An “acute conflict of interest”?

In the Court of Appeal Tomlinson LJ said (emphasis added):

“I am particularly unimpressed by [one of the funders’] plea that they relied not just upon the advice of one of the best known firms of solicitors in England, Messrs Clifford Chance, but also sought independent advice from Orrick. The advice of the latter was so heavily qualified and expressly dependent upon the analysis conducted by Clifford Chance as to be of very little value. … The approach of Orrick to proof of the claim asserted amounted … to an assertion that they did not know what the evidence was going to be, but assuming that it stood up, all would be fine. Clifford Chance themselves had from the outset an acute conflict of interest, the extent of which worsened as their own investment in the case increased over time. It should have been obvious to any astute businessman…”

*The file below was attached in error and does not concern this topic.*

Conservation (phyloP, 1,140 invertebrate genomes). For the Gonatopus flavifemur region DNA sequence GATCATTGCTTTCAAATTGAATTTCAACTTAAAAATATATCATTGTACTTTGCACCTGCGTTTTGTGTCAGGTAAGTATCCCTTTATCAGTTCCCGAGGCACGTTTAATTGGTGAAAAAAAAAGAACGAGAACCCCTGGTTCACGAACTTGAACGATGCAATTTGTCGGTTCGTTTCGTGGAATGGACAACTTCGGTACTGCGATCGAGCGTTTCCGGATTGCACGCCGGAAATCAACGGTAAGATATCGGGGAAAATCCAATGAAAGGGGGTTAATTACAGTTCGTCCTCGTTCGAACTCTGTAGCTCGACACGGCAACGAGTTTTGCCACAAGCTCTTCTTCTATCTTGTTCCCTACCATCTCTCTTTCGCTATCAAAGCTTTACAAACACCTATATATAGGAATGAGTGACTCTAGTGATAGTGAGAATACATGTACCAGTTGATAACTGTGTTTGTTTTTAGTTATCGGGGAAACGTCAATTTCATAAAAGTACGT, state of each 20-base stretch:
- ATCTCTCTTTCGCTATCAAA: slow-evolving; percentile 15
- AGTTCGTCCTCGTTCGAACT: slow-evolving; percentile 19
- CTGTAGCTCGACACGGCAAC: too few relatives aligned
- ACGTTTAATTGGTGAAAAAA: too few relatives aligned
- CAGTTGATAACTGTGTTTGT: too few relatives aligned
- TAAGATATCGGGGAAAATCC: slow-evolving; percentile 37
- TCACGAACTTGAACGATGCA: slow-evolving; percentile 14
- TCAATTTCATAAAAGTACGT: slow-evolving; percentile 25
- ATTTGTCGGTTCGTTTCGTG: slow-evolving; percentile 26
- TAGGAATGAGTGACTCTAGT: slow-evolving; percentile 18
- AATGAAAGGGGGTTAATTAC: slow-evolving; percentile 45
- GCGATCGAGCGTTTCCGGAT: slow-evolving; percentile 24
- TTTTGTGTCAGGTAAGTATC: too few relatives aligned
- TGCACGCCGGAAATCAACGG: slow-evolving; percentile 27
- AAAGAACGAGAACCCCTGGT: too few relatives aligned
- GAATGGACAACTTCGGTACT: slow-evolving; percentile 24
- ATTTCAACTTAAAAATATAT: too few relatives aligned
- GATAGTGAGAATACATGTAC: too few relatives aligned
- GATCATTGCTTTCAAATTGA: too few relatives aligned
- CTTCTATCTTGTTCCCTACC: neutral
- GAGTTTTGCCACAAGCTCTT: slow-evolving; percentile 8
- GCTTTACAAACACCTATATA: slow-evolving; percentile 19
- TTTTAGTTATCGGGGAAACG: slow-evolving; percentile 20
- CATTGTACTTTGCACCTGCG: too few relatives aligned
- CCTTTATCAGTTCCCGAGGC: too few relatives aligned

What was the “acute conflict” referred to?  First and foremost, a lawyer should be seeking to advance their clients’ interests. Excalibur was a nameplate company with no assets and so nothing to lose if it lost its case. If it could pursue the claim it might get an enormous pay off. If it couldn’t pursue the claim, it would get nothing. Excalibur’s interests were best served, then, by obtaining the funding it needed in order to pursue the claim, have its day in court and its chance to win big.

If a lawyer acted for such a client under a normal retainer then the lawyer would get paid win or lose. So it would also be in the lawyers’ interest to see that the claim get the funding it needs to proceed. This might be moderated to some degree by the lawyer’s concern for their reputation and future business. They would not want to become known for losing cases and, if they consistently overstate the merits of cases in order to obtain funding, it will become harder to obtain work, and funding for that work, in the future.